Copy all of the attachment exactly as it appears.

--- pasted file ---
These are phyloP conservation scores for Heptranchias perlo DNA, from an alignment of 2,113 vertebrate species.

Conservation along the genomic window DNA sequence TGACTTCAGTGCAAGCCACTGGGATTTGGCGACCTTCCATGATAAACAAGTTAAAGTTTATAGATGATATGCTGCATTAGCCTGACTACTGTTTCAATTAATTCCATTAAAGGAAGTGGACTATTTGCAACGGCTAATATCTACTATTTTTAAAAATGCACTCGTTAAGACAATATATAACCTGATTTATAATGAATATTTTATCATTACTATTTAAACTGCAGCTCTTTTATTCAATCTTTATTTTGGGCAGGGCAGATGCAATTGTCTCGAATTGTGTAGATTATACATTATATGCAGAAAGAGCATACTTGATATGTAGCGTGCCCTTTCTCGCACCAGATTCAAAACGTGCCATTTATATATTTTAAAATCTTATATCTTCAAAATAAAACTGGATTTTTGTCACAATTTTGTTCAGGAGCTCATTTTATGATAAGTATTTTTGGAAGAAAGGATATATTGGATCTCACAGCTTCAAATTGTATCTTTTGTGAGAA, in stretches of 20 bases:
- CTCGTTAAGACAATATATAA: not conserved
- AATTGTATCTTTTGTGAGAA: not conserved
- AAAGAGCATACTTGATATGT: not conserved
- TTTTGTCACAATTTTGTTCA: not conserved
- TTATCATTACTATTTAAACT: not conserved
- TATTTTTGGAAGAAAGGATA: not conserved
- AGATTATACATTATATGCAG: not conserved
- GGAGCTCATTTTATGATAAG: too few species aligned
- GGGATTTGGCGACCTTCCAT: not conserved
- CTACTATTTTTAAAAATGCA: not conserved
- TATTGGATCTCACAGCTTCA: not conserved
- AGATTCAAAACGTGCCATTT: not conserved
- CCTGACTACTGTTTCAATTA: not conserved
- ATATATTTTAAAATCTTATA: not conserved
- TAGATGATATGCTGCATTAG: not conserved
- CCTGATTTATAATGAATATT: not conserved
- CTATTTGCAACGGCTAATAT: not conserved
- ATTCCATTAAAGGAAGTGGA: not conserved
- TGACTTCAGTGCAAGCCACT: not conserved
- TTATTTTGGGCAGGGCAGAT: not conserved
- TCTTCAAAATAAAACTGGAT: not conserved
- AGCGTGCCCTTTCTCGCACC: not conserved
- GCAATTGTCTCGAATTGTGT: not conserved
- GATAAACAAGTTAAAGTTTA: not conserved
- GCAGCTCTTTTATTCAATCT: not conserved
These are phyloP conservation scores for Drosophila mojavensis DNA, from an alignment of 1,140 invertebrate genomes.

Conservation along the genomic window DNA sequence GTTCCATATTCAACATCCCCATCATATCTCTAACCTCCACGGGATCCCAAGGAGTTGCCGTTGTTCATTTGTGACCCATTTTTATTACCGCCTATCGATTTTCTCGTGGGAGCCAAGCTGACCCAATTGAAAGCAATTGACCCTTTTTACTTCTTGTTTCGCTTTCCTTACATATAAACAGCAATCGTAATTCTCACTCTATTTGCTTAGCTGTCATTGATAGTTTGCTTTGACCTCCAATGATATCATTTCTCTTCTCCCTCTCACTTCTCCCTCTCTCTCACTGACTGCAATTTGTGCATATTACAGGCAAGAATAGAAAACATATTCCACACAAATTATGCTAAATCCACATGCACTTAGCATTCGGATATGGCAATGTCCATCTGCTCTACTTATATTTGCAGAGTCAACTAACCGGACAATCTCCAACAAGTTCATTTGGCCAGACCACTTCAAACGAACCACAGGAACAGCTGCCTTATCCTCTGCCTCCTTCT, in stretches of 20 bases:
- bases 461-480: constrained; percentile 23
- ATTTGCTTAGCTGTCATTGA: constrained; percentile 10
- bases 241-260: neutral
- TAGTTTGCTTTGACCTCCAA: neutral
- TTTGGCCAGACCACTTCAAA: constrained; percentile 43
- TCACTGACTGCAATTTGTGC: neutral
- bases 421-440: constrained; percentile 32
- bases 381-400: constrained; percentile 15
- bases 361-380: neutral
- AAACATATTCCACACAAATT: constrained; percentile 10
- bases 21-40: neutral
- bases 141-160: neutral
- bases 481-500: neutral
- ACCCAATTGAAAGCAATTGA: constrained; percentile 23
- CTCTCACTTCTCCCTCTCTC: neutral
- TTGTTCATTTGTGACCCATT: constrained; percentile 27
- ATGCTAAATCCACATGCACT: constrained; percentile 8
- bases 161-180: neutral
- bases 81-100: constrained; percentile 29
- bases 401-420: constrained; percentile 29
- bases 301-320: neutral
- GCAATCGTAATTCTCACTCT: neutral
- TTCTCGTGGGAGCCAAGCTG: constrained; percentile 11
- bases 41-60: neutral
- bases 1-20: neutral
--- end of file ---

These are phyloP conservation scores for Heptranchias perlo DNA, from an alignment of 2,113 vertebrate species.

Conservation along the genomic window DNA sequence TGACTTCAGTGCAAGCCACTGGGATTTGGCGACCTTCCATGATAAACAAGTTAAAGTTTATAGATGATATGCTGCATTAGCCTGACTACTGTTTCAATTAATTCCATTAAAGGAAGTGGACTATTTGCAACGGCTAATATCTACTATTTTTAAAAATGCACTCGTTAAGACAATATATAACCTGATTTATAATGAATATTTTATCATTACTATTTAAACTGCAGCTCTTTTATTCAATCTTTATTTTGGGCAGGGCAGATGCAATTGTCTCGAATTGTGTAGATTATACATTATATGCAGAAAGAGCATACTTGATATGTAGCGTGCCCTTTCTCGCACCAGATTCAAAACGTGCCATTTATATATTTTAAAATCTTATATCTTCAAAATAAAACTGGATTTTTGTCACAATTTTGTTCAGGAGCTCATTTTATGATAAGTATTTTTGGAAGAAAGGATATATTGGATCTCACAGCTTCAAATTGTATCTTTTGTGAGAA, in stretches of 20 bases:
- CTCGTTAAGACAATATATAA: not conserved
- AATTGTATCTTTTGTGAGAA: not conserved
- AAAGAGCATACTTGATATGT: not conserved
- TTTTGTCACAATTTTGTTCA: not conserved
- TTATCATTACTATTTAAACT: not conserved
- TATTTTTGGAAGAAAGGATA: not conserved
- AGATTATACATTATATGCAG: not conserved
- GGAGCTCATTTTATGATAAG: too few species aligned
- GGGATTTGGCGACCTTCCAT: not conserved
- CTACTATTTTTAAAAATGCA: not conserved
- TATTGGATCTCACAGCTTCA: not conserved
- AGATTCAAAACGTGCCATTT: not conserved
- CCTGACTACTGTTTCAATTA: not conserved
- ATATATTTTAAAATCTTATA: not conserved
- TAGATGATATGCTGCATTAG: not conserved
- CCTGATTTATAATGAATATT: not conserved
- CTATTTGCAACGGCTAATAT: not conserved
- ATTCCATTAAAGGAAGTGGA: not conserved
- TGACTTCAGTGCAAGCCACT: not conserved
- TTATTTTGGGCAGGGCAGAT: not conserved
- TCTTCAAAATAAAACTGGAT: not conserved
- AGCGTGCCCTTTCTCGCACC: not conserved
- GCAATTGTCTCGAATTGTGT: not conserved
- GATAAACAAGTTAAAGTTTA: not conserved
- GCAGCTCTTTTATTCAATCT: not conserved
These are phyloP conservation scores for Drosophila mojavensis DNA, from an alignment of 1,140 invertebrate genomes.

Conservation along the genomic window DNA sequence GTTCCATATTCAACATCCCCATCATATCTCTAACCTCCACGGGATCCCAAGGAGTTGCCGTTGTTCATTTGTGACCCATTTTTATTACCGCCTATCGATTTTCTCGTGGGAGCCAAGCTGACCCAATTGAAAGCAATTGACCCTTTTTACTTCTTGTTTCGCTTTCCTTACATATAAACAGCAATCGTAATTCTCACTCTATTTGCTTAGCTGTCATTGATAGTTTGCTTTGACCTCCAATGATATCATTTCTCTTCTCCCTCTCACTTCTCCCTCTCTCTCACTGACTGCAATTTGTGCATATTACAGGCAAGAATAGAAAACATATTCCACACAAATTATGCTAAATCCACATGCACTTAGCATTCGGATATGGCAATGTCCATCTGCTCTACTTATATTTGCAGAGTCAACTAACCGGACAATCTCCAACAAGTTCATTTGGCCAGACCACTTCAAACGAACCACAGGAACAGCTGCCTTATCCTCTGCCTCCTTCT, in stretches of 20 bases:
- bases 461-480: constrained; percentile 23
- ATTTGCTTAGCTGTCATTGA: constrained; percentile 10
- bases 241-260: neutral
- TAGTTTGCTTTGACCTCCAA: neutral
- TTTGGCCAGACCACTTCAAA: constrained; percentile 43
- TCACTGACTGCAATTTGTGC: neutral
- bases 421-440: constrained; percentile 32
- bases 381-400: constrained; percentile 15
- bases 361-380: neutral
- AAACATATTCCACACAAATT: constrained; percentile 10
- bases 21-40: neutral
- bases 141-160: neutral
- bases 481-500: neutral
- ACCCAATTGAAAGCAATTGA: constrained; percentile 23
- CTCTCACTTCTCCCTCTCTC: neutral
- TTGTTCATTTGTGACCCATT: constrained; percentile 27
- ATGCTAAATCCACATGCACT: constrained; percentile 8
- bases 161-180: neutral
- bases 81-100: constrained; percentile 29
- bases 401-420: constrained; percentile 29
- bases 301-320: neutral
- GCAATCGTAATTCTCACTCT: neutral
- TTCTCGTGGGAGCCAAGCTG: constrained; percentile 11
- bases 41-60: neutral
- bases 1-20: neutral